Some see a bubble forming. But in an interesting report dated August 12, CLSA analysts Laurence Balanco and Jonathan Estrada argue that tech doesn’t yet meet the requirements of a bubble, based on observations from the past 43 years. Those seven criteria are: 1) price gain of 555 percent over a 52-month period, 2) rising trend for four years or more, 3) gains of over 119 percent over the past 12 months, 4) 55.7 percent premium to its 200-day moving average, 5) 10-day average true range (ATR) of over 2.4 percent (volatility), 6) prime momentum divergence and 7) churning price action or a V-shaped reversal pattern.
According to Balanco and Estrada, the Nasdaq 100 (tech stocks) meets only three of those seven criteria, as does the price of silver, which some people have also said may be in a bubble.
We should also add gold to that list. Even though a short-term correction in its price was expected after rising for nine weeks straight, we’re nowhere near a gold bubble.
In fact, I maintain my call of $4,000 gold over the next three years due to unprecedented global economic stimulus and money-printing. Watch my interview on CNBC below, and again, make sure to subscribe to our YouTube channel and share with your friends!
Colombia’s Classic Case of the Gold Love Trade
On a final note, Colombia sold 67 percent of its gold holdings, valued at $475 million, in June, just weeks before the yellow metal hit its all-time high of $2,075 an ounce. Even though the timing could have been better, it was a smart move by the South American country. According to Bloomberg, the sale was based on “optimization exercises,” in which the central bank “monitors interest rates and asset volatility to determine its international reserve portfolio holdings.”
This is classic Love Trade. As I’ve said many times before, it’s rational and prudent to hold gold for love of family and country. Once Colombia finds itself in a better financial situation, it can buy the gold back.
Speaking of gold and Colombia, one of our favorite gold mining stocks remains Gran Colombia. Headquartered in Toronto, the company is the largest gold producer in Colombia. It’s high-grade, and based on a cash flow basis, it’s the cheapest gold stock among 75 gold stocks in our investible universe. It trades at only three times cash flow whereas a basket of gold miners trades at closer to 13 times cash flow. Gran Colombia currently has a free cash flow yield of 15 percent, compared to large-cap Barrick, which has one of only 4 percent. It trades on the TSX under the ticker GCM and in the U.S. under the ticker TPRFF.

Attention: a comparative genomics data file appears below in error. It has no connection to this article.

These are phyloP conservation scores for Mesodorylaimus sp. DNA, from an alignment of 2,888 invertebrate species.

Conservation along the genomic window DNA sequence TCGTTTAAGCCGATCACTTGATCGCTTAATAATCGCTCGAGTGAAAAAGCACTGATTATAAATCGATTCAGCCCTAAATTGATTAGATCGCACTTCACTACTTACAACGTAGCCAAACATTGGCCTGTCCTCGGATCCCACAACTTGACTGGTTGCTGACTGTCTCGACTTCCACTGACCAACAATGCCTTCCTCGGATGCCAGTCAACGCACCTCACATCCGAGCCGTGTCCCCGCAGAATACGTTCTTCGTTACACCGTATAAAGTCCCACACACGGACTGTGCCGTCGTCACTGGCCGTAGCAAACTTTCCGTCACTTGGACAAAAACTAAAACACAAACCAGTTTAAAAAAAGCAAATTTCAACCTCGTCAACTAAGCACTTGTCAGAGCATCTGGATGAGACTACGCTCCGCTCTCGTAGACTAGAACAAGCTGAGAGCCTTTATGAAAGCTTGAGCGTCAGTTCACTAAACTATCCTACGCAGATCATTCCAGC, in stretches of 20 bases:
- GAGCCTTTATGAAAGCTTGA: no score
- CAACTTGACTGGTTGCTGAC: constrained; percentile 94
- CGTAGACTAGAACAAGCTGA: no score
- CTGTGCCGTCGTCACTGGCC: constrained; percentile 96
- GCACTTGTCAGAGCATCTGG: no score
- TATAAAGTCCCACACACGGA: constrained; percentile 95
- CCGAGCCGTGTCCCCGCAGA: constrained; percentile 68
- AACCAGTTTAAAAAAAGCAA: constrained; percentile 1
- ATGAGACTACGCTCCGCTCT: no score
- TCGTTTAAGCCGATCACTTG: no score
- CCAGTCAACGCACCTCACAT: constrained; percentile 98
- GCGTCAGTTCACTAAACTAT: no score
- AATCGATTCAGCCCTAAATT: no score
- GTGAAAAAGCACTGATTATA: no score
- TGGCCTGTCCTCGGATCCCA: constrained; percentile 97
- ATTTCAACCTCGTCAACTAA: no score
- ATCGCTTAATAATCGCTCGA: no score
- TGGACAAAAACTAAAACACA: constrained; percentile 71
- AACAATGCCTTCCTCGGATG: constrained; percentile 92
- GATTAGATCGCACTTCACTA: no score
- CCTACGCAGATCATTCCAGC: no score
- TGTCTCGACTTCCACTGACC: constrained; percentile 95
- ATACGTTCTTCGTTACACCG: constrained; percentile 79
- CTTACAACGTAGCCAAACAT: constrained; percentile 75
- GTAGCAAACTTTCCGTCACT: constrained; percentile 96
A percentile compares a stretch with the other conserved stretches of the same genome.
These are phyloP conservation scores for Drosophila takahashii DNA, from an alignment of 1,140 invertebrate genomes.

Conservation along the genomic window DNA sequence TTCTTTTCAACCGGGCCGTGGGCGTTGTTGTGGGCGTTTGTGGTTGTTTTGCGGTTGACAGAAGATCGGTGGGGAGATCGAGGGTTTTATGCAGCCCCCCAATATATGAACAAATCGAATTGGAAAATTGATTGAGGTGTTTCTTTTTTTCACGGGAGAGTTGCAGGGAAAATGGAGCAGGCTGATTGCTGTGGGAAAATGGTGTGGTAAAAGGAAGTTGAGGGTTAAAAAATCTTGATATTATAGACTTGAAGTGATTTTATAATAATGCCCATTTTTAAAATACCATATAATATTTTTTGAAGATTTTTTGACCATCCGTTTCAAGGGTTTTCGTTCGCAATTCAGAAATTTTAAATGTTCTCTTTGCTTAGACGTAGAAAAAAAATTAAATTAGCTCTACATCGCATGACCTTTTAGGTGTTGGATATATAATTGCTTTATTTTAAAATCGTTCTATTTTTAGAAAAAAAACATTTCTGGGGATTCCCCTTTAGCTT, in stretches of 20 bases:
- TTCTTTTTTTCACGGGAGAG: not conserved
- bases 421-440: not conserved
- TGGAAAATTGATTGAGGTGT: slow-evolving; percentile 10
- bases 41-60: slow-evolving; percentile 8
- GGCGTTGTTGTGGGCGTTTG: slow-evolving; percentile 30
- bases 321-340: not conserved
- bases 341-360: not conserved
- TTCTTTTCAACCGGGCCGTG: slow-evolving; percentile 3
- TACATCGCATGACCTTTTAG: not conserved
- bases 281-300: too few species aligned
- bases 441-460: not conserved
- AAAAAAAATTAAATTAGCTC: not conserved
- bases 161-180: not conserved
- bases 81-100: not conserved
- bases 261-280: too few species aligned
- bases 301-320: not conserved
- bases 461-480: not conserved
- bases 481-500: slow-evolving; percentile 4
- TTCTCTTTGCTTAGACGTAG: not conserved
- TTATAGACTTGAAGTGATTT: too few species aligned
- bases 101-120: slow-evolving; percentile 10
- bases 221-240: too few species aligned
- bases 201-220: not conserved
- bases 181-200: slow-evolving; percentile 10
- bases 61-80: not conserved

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Markit Composite PMI is a monthly summary report concerning the changes in the working conditions of private companies in the manufacturing and service sectors. The indicator is based on monthly surveys of purchasing managers working in approximately 1000 private companies of the US manufacturing sector. The NAHB/Wells Fargo Housing Market Index is based on a monthly survey of members belonging to the National Association of Home Builders (NAHB). The index is designed to measure sentiment for the U.S. single-family housing market and is a widely watched gauge of the outlook for the U.S. housing sector.
The Russell 2000 Index is comprised of the smallest 2000 companies in the Russell 3000 Index, representing approximately 8% of the Russell 3000 total market capitalization. The Deutsche Boerse AG German Stock Index is a total return index of 30 selected German blue-chip stocks traded on the Frankfurt Stock Exchange. The equities use free float shares in the index calculation. The S&P/Toronto Stock Exchange Composite Index is a capitalization-weighted index designed to measure market activity of stocks listed on the TSX. The S&P 500 is widely regarded as the best single gauge of large-cap U.S. equities and serves as the foundation for a wide range of investment products. The Nikkei-225 Stock Average is a price-weighted average of 225 top-rated Japanese companies listed in the First Section of the Tokyo Stock Exchange.
The average true range (ATR) is a technical analysis indicator that measures market volatility by decomposing the entire range of an asset price for that period. Free cash flow yield is a financial solvency ratio that compares the free cash flow per share a company is expected to earn against its market value per share. The ratio is calculated by taking the free cash flow per share divided by the current share price.
Holdings may change daily. Holdings are reported as of the most recent quarter-end. The following securities mentioned in the article were held by one or more accounts managed by U.S. Global Investors as of (06/30/2020): Amazon.com Inc, Alphabet Inc, Facebook Inc, Tesla Inc, Microsoft Corp, Barrick Gold Corp., GRAN COLOMBIA GOLD CORP.